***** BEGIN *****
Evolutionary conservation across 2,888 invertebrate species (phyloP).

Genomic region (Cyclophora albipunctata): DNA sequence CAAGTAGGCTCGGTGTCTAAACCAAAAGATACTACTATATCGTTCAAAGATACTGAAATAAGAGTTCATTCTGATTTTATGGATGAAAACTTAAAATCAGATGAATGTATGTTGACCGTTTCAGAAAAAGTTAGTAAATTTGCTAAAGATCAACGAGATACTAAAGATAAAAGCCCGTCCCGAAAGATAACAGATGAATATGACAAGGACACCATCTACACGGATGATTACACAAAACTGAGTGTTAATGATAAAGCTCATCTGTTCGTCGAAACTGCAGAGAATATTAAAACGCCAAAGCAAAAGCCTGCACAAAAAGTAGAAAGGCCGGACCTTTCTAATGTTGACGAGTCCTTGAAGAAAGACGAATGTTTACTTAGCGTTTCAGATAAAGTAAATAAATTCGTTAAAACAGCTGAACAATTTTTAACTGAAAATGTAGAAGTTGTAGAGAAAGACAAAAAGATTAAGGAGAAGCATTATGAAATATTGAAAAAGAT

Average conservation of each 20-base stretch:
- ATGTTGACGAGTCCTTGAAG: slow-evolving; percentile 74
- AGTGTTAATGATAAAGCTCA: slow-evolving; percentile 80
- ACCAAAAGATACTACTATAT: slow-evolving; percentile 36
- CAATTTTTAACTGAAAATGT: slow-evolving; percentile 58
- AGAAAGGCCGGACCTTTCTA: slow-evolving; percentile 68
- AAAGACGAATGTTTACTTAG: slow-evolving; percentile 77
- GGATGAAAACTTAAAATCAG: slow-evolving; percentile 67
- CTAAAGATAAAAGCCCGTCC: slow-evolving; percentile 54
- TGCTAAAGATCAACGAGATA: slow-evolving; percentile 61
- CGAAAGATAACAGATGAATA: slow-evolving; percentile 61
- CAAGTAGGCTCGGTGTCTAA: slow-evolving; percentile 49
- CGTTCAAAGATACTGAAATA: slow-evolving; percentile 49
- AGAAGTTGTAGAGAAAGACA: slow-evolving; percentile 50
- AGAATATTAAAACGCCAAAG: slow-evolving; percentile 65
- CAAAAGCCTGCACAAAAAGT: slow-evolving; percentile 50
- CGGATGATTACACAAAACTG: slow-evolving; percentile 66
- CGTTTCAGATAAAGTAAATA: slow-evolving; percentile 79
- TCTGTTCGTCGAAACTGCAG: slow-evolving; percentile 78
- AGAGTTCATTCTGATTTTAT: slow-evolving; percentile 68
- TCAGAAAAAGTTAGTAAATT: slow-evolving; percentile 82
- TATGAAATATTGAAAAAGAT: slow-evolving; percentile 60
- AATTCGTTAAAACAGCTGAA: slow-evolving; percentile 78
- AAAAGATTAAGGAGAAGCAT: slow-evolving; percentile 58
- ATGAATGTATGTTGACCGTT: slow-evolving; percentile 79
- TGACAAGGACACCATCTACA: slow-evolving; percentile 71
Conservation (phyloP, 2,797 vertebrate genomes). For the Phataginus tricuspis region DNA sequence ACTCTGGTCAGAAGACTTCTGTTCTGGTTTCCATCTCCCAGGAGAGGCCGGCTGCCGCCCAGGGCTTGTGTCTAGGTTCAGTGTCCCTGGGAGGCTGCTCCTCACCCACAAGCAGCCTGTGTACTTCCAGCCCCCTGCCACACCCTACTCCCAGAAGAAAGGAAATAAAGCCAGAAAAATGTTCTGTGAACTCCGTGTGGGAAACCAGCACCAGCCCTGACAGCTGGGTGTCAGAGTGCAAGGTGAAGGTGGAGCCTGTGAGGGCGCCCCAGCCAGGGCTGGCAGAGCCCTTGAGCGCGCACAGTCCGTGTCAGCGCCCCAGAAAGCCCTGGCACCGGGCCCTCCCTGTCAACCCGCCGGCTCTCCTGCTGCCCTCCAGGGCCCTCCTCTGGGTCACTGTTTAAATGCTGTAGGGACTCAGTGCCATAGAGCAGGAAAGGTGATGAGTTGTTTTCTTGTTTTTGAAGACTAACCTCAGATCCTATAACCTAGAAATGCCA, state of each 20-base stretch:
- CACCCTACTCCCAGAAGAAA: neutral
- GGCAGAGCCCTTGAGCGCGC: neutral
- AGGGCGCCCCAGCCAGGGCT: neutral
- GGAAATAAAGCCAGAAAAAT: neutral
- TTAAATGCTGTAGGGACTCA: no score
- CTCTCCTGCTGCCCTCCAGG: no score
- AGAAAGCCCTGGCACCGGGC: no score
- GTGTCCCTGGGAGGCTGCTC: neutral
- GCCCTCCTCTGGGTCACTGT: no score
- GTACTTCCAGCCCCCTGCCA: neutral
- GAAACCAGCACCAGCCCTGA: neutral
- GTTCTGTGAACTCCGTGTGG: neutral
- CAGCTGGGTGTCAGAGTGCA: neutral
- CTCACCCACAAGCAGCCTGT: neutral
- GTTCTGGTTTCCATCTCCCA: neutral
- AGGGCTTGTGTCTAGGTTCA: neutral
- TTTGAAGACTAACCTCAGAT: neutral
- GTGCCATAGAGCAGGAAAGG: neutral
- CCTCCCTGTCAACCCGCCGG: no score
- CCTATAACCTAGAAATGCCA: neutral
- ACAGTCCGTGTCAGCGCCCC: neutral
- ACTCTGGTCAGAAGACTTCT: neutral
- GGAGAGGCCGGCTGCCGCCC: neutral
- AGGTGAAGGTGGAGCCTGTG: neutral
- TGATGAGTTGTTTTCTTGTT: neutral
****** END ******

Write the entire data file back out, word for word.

Evolutionary conservation across 2,888 invertebrate species (phyloP).

Genomic region (Cyclophora albipunctata): DNA sequence CAAGTAGGCTCGGTGTCTAAACCAAAAGATACTACTATATCGTTCAAAGATACTGAAATAAGAGTTCATTCTGATTTTATGGATGAAAACTTAAAATCAGATGAATGTATGTTGACCGTTTCAGAAAAAGTTAGTAAATTTGCTAAAGATCAACGAGATACTAAAGATAAAAGCCCGTCCCGAAAGATAACAGATGAATATGACAAGGACACCATCTACACGGATGATTACACAAAACTGAGTGTTAATGATAAAGCTCATCTGTTCGTCGAAACTGCAGAGAATATTAAAACGCCAAAGCAAAAGCCTGCACAAAAAGTAGAAAGGCCGGACCTTTCTAATGTTGACGAGTCCTTGAAGAAAGACGAATGTTTACTTAGCGTTTCAGATAAAGTAAATAAATTCGTTAAAACAGCTGAACAATTTTTAACTGAAAATGTAGAAGTTGTAGAGAAAGACAAAAAGATTAAGGAGAAGCATTATGAAATATTGAAAAAGAT

Average conservation of each 20-base stretch:
- ATGTTGACGAGTCCTTGAAG: slow-evolving; percentile 74
- AGTGTTAATGATAAAGCTCA: slow-evolving; percentile 80
- ACCAAAAGATACTACTATAT: slow-evolving; percentile 36
- CAATTTTTAACTGAAAATGT: slow-evolving; percentile 58
- AGAAAGGCCGGACCTTTCTA: slow-evolving; percentile 68
- AAAGACGAATGTTTACTTAG: slow-evolving; percentile 77
- GGATGAAAACTTAAAATCAG: slow-evolving; percentile 67
- CTAAAGATAAAAGCCCGTCC: slow-evolving; percentile 54
- TGCTAAAGATCAACGAGATA: slow-evolving; percentile 61
- CGAAAGATAACAGATGAATA: slow-evolving; percentile 61
- CAAGTAGGCTCGGTGTCTAA: slow-evolving; percentile 49
- CGTTCAAAGATACTGAAATA: slow-evolving; percentile 49
- AGAAGTTGTAGAGAAAGACA: slow-evolving; percentile 50
- AGAATATTAAAACGCCAAAG: slow-evolving; percentile 65
- CAAAAGCCTGCACAAAAAGT: slow-evolving; percentile 50
- CGGATGATTACACAAAACTG: slow-evolving; percentile 66
- CGTTTCAGATAAAGTAAATA: slow-evolving; percentile 79
- TCTGTTCGTCGAAACTGCAG: slow-evolving; percentile 78
- AGAGTTCATTCTGATTTTAT: slow-evolving; percentile 68
- TCAGAAAAAGTTAGTAAATT: slow-evolving; percentile 82
- TATGAAATATTGAAAAAGAT: slow-evolving; percentile 60
- AATTCGTTAAAACAGCTGAA: slow-evolving; percentile 78
- AAAAGATTAAGGAGAAGCAT: slow-evolving; percentile 58
- ATGAATGTATGTTGACCGTT: slow-evolving; percentile 79
- TGACAAGGACACCATCTACA: slow-evolving; percentile 71
Conservation (phyloP, 2,797 vertebrate genomes). For the Phataginus tricuspis region DNA sequence ACTCTGGTCAGAAGACTTCTGTTCTGGTTTCCATCTCCCAGGAGAGGCCGGCTGCCGCCCAGGGCTTGTGTCTAGGTTCAGTGTCCCTGGGAGGCTGCTCCTCACCCACAAGCAGCCTGTGTACTTCCAGCCCCCTGCCACACCCTACTCCCAGAAGAAAGGAAATAAAGCCAGAAAAATGTTCTGTGAACTCCGTGTGGGAAACCAGCACCAGCCCTGACAGCTGGGTGTCAGAGTGCAAGGTGAAGGTGGAGCCTGTGAGGGCGCCCCAGCCAGGGCTGGCAGAGCCCTTGAGCGCGCACAGTCCGTGTCAGCGCCCCAGAAAGCCCTGGCACCGGGCCCTCCCTGTCAACCCGCCGGCTCTCCTGCTGCCCTCCAGGGCCCTCCTCTGGGTCACTGTTTAAATGCTGTAGGGACTCAGTGCCATAGAGCAGGAAAGGTGATGAGTTGTTTTCTTGTTTTTGAAGACTAACCTCAGATCCTATAACCTAGAAATGCCA, state of each 20-base stretch:
- CACCCTACTCCCAGAAGAAA: neutral
- GGCAGAGCCCTTGAGCGCGC: neutral
- AGGGCGCCCCAGCCAGGGCT: neutral
- GGAAATAAAGCCAGAAAAAT: neutral
- TTAAATGCTGTAGGGACTCA: no score
- CTCTCCTGCTGCCCTCCAGG: no score
- AGAAAGCCCTGGCACCGGGC: no score
- GTGTCCCTGGGAGGCTGCTC: neutral
- GCCCTCCTCTGGGTCACTGT: no score
- GTACTTCCAGCCCCCTGCCA: neutral
- GAAACCAGCACCAGCCCTGA: neutral
- GTTCTGTGAACTCCGTGTGG: neutral
- CAGCTGGGTGTCAGAGTGCA: neutral
- CTCACCCACAAGCAGCCTGT: neutral
- GTTCTGGTTTCCATCTCCCA: neutral
- AGGGCTTGTGTCTAGGTTCA: neutral
- TTTGAAGACTAACCTCAGAT: neutral
- GTGCCATAGAGCAGGAAAGG: neutral
- CCTCCCTGTCAACCCGCCGG: no score
- CCTATAACCTAGAAATGCCA: neutral
- ACAGTCCGTGTCAGCGCCCC: neutral
- ACTCTGGTCAGAAGACTTCT: neutral
- GGAGAGGCCGGCTGCCGCCC: neutral
- AGGTGAAGGTGGAGCCTGTG: neutral
- TGATGAGTTGTTTTCTTGTT: neutral